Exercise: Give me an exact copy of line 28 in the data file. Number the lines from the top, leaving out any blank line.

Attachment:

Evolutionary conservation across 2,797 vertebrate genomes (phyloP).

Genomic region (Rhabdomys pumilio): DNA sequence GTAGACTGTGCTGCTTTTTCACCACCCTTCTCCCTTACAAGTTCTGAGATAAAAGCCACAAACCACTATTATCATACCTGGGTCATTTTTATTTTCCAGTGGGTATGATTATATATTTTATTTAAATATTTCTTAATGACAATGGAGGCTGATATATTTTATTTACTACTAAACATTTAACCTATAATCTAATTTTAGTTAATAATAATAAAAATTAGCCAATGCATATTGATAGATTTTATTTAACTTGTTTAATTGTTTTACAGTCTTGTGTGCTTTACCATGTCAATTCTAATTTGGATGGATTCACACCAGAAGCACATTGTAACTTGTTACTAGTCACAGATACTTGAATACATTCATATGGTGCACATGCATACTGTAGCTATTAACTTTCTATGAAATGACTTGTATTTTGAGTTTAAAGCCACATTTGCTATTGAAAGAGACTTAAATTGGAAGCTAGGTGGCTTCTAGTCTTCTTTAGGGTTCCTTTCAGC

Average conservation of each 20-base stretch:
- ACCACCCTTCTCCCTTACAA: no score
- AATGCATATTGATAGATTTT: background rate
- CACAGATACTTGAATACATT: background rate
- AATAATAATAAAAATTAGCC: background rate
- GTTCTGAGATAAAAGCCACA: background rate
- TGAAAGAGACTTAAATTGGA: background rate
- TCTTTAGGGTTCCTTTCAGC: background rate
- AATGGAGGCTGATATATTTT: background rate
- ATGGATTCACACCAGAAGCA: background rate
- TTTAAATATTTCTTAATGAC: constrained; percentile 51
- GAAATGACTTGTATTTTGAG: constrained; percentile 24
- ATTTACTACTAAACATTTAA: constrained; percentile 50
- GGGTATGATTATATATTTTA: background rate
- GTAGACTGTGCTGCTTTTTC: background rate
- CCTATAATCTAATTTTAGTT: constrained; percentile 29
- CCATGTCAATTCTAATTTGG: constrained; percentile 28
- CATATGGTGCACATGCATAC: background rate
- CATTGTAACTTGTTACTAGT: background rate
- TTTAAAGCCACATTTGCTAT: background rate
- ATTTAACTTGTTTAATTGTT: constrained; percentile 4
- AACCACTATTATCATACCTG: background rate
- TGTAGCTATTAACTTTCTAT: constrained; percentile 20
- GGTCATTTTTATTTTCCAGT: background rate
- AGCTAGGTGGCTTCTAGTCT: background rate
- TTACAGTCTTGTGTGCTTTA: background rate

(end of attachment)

- TTACAGTCTTGTGTGCTTTA: background rate